In the September 15, 2015 Ask The Headhunter Newsletter, a reader just doesn’t get all the fuss that’s called networking.


I’ve been trying to find a mentor who understands networking better than I do. I just don’t get it. We are not expert in everything, and this is one area where I want to get some help. Can you give me some clarity about networking?

Nick’s Reply


So much has been written and said about networking that networking has become a business, an industry, a racket of enormous proportions. Please! Stop doing what’s sold as “networking,” because it’s phony!

I want to barf every time I hear some silly lecture or read a pandering dissertation about how to network. Networking is not complicated. But networking has become over-defined.

Legit networking is simple: Talk shop with people who do work you want to do.

I’ll give you a few examples of what I mean.

You can meet people to talk shop online, in person, anywhere. If you read something about them in advance, just drop a quick note.

How to Say It
“Hey, I read this article about you and I see you’re working on… I’d love to know what you think about X? How’d you do what was described in the article? What are you reading lately that has influenced your work?”

If you’re talking with the person face to face, it’s even simpler.

How to Say It
“Tell me more about what you do… What kinds of challenges or problems did you encounter while working on that?”

The magic is in asking them to talk about themselves and their work. People love that, as long as you’re not being solicitous. And you won’t be if you just talk shop.

It takes time to make meaningful connections through these exchanges. Be patient. Don’t expect much, don’t expect it quickly, and good things will evolve in time. The best part: No matter what benefits you get or don’t get career-wise, you make new friends!

When you get to the point where you want to talk about your career challenges, here’s the magic sauce: Never ask for job leads. Never.

Instead, ask for advice and insight.

How to Say It
“May I ask your advice? If I wanted to shift over to doing XYZ [as your new job], what kind of advice would you give me? I’d love your insight about what it takes to be successful doing what you do.”

See the difference? Never say anything that feels icky or phony. There’s no begging, no asking for jobs or introductions. Results will come naturally — people will eventually suggest someone else that you should talk to. And that’s what to keep track of — people you’re referred to, who they are, where they work, what they do.

Beware, or I’ll never talk to you again
Then there’s the most important thing. If someone recommends a person that you should talk with, or offers an introduction or referral — always make the contact and do it quickly. Never let a personal referral die on the vine.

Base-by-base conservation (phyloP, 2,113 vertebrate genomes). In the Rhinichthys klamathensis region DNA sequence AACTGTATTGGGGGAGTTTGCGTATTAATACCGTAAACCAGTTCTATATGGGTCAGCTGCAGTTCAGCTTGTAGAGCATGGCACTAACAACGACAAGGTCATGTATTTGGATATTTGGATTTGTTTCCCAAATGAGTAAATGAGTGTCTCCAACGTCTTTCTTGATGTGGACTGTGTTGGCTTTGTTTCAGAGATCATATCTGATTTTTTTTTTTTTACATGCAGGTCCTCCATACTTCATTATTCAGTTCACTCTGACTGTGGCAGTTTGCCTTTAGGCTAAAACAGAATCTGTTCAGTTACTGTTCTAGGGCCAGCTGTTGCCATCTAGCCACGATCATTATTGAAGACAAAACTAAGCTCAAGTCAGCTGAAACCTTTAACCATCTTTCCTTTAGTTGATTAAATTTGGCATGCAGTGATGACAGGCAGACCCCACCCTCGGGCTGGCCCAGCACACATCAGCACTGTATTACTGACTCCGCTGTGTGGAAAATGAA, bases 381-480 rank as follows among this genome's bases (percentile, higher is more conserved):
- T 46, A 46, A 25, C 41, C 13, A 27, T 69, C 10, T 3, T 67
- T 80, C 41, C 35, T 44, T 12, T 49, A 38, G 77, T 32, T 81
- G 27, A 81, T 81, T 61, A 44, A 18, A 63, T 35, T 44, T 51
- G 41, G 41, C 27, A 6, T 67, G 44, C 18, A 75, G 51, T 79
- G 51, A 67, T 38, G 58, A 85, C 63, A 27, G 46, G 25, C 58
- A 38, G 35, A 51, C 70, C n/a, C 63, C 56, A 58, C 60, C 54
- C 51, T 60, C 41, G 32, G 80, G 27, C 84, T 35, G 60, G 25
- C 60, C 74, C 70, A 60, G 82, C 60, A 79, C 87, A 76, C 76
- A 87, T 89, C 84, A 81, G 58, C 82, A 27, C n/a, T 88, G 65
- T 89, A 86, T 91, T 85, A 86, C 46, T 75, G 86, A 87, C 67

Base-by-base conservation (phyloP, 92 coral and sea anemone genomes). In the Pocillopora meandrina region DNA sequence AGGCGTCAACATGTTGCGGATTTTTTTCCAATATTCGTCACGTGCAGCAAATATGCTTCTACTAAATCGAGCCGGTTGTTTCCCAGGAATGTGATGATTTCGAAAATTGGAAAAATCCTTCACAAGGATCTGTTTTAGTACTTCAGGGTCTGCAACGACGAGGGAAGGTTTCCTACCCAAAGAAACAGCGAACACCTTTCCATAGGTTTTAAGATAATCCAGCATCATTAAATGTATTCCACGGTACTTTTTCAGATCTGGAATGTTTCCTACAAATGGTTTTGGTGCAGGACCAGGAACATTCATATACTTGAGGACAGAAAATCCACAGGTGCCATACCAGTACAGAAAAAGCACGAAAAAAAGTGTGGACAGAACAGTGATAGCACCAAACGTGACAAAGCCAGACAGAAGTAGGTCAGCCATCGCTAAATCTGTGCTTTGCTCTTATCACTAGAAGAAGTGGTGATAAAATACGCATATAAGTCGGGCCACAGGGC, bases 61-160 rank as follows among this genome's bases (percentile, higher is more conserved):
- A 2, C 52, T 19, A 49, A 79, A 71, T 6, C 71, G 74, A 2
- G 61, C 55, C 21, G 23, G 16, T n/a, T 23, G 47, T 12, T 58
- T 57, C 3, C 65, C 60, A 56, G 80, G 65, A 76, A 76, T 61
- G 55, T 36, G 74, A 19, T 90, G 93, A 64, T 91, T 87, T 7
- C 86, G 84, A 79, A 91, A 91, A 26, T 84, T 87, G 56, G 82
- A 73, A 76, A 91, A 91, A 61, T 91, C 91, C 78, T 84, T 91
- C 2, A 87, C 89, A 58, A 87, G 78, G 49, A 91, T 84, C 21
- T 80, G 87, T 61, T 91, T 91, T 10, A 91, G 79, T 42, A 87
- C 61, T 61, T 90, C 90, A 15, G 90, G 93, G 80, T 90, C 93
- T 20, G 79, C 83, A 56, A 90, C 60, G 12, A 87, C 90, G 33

If I give you a referral, and I find out you didn’t follow up within 3-4 days, I’ll never do anything for you again. Usually, I’ll tip off the third party to expect a call or e-mail. When the person I’m trying to help doesn’t make that contact, I’ve wasted an introduction and I look bad. I can’t emphasize this enough — it’s the single biggest networking mistake people make. If you want good mentors in your life, do not squander the investment they make in you. (See Mentoring & Getting Mentored.)

Networking should be as easy as talking shop with people who do the work you want to do.

Next week, I’ll share my three ingredients for good, healthy networking. But, right now I’d like to know, What’s your way to get close to others professionally?

I’d love to assemble a list of to-dos, not-to-dos, and basic rules for making friends in the work world. Please post your advice and cautions!

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  1. Nick, another great post – your advice is spot on, and I hope that every recent graduate will read your advice and absorb it. (Especially since I wish I had read it when I was their age.)

    Can’t wait to read your additional advice on good, healthy networking!


  2. In my experience, networking is most crucial to do while you’re still employed. When you have a job or engagement, you’re a peer. When you don’t, you’re a grubby penny-a-million job seeker who everyone cringes as they wait to be dunned for a job.

    Too many people think networking is something you do between jobs; if you wait until that point, you’ve lost.

  3. Nick, just two things I could add to your well done piece: